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UK Saves 51.4m Hours a Month Thanks to Apps

Tim Maytom

gohenry

goHenry was cited by the study as an example of a small, disruptive company saving consumers time



Time-saving apps and online tools aimed at disrupting traditional ways of working and living are saving the average UK consumer 2.2 hours per month, according to new research from cloud computing firm Rackspace.

The survey of 2,000+ UK consumers found that over two-thirds had little or no loyalty to traditional brands when given the option to switching to the new wave of disruptive, tech-driven firms providing these products and services, suggesting that businesses need to avoid complacency and disrupt their own practices to avoid becoming irrelevant.

When listing the advantages of new apps and services, convenience and time savings were the two most important factors, with 51 per cent and 45 per cent respectively, ahead of spending less money, which was only cited by a quarter of those surveyed.

When choosing apps or online tools, 66 per cent of consumers list ease-of-use as their top priority, with time saving second with 54 per cent, and saving money third at 47 per cent. Factors holding consumers back from more disruptive technologies include concerns over security (36 per cent), data privacy (33 per cent) and a lack of space on devices (24 per cent).

The study pointed to goHenry, a fully digital family banking solution designed for children, teens and their parents, as an example of the kind of service that was surpassing traditional firms using innovation and convenience. The company offers a pre-paid debit card controlled by an app, with tools designed to help children learn saving and responsible money habits.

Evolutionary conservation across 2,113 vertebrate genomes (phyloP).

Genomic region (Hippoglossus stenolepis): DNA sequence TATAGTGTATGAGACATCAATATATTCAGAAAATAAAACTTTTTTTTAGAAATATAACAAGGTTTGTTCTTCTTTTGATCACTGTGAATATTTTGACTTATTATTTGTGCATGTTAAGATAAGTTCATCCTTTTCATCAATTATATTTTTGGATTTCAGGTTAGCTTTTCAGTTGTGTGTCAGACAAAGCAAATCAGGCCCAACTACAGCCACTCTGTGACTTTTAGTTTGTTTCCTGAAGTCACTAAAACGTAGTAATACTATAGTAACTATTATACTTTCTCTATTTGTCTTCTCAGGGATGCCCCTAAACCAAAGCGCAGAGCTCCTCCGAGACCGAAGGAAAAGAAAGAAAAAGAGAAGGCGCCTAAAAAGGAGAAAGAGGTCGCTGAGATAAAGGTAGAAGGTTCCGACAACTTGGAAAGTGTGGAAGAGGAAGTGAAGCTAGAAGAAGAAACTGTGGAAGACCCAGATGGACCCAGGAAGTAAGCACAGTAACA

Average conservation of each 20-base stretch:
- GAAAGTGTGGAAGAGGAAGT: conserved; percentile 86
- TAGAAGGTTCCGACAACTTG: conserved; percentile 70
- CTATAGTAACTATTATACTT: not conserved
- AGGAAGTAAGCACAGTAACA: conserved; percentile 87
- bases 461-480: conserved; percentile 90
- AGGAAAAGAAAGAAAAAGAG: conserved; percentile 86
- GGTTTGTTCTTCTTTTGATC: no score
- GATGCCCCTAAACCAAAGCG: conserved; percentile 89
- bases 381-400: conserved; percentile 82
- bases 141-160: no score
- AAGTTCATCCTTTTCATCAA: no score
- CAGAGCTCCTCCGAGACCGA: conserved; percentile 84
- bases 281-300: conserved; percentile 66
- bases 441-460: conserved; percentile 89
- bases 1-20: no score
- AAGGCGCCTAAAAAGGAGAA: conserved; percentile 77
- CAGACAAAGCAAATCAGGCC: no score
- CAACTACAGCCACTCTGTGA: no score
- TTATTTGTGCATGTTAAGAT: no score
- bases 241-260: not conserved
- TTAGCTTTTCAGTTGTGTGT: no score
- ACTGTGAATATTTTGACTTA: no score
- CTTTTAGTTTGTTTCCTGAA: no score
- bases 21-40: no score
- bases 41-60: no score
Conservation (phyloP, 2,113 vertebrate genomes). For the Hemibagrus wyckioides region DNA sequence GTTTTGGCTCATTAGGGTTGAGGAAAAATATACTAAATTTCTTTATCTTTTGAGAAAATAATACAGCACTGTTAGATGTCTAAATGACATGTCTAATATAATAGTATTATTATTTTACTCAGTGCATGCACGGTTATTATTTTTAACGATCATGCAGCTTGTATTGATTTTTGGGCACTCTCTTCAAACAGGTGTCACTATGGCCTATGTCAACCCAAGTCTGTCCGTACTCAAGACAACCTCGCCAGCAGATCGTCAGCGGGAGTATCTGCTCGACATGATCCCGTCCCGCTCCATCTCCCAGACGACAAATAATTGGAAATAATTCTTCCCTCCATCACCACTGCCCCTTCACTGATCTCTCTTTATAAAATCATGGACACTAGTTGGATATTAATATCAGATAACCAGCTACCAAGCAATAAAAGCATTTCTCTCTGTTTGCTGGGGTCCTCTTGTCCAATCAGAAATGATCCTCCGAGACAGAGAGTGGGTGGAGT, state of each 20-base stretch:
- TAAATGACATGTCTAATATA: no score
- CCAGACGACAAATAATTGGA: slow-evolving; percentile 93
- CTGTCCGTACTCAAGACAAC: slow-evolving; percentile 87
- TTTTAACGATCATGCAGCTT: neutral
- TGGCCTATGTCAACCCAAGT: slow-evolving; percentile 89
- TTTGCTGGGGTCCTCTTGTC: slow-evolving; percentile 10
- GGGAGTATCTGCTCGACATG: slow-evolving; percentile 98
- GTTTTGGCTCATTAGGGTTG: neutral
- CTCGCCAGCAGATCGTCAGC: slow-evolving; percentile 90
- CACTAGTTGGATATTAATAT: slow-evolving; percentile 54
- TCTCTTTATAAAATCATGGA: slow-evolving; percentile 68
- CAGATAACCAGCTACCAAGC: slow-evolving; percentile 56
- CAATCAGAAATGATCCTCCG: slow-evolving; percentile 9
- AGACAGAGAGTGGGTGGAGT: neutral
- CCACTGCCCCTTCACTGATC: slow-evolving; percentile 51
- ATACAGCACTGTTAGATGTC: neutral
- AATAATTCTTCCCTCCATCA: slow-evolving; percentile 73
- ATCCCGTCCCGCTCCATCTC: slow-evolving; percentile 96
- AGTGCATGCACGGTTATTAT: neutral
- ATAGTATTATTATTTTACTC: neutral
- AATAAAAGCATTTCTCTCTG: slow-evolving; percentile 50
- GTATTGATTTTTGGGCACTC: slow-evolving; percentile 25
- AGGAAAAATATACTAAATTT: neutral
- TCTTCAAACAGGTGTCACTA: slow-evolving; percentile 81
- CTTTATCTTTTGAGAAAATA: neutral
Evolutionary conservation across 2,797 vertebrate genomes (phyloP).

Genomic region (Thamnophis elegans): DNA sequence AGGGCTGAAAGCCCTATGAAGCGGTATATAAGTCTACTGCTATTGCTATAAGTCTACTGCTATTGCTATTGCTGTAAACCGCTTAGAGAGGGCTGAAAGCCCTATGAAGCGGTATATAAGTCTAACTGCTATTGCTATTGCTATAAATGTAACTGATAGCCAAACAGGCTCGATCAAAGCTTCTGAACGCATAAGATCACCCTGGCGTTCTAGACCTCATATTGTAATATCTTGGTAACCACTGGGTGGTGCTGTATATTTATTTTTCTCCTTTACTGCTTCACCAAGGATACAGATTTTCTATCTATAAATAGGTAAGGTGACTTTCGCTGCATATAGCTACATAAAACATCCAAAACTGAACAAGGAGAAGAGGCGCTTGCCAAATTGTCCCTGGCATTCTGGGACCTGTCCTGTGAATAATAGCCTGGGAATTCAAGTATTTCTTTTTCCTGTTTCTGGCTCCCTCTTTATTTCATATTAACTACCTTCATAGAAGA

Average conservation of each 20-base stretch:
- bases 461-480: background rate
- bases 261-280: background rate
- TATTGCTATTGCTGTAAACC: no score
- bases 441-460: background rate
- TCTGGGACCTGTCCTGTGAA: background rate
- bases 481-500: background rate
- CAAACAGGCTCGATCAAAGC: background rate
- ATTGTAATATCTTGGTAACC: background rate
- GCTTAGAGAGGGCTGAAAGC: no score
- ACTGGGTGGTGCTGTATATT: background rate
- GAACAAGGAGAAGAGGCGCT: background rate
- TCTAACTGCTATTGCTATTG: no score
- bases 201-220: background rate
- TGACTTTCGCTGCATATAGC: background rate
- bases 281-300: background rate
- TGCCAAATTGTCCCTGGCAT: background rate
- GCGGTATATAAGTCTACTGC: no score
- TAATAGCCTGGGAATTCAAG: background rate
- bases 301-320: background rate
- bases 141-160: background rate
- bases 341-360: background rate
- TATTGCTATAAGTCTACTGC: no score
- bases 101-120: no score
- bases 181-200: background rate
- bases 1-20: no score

"There aren't many industries that have as many large established players as the banking and finance sector does," said Alex Zivoder, CEO of goHenry. "But as we've seen, this hasn't stopped smaller fintech companies disrupting the market with digital services that appeal to consumers who want a quicker, more convenient alternative to traditional services.

"It's very difficult for the bigger businesses to compete with these much more agile companies that use the cloud to support their fast-paced growth."

"Thanks to the sharing economy and a boom in machine learning and cloud capabilities, many industries have seen disruption in recent years – with more expected in the near future," said Darren Norfolk, UK managing director of Rackspace. "With brand loyalty a thing of the past, legacy brands are even more ripe for disruption than they might believe.

"This means that they must build in some of the same convenience and time saving factors that startups are creating, or risk being disrupted – or even put out of business entirely.”

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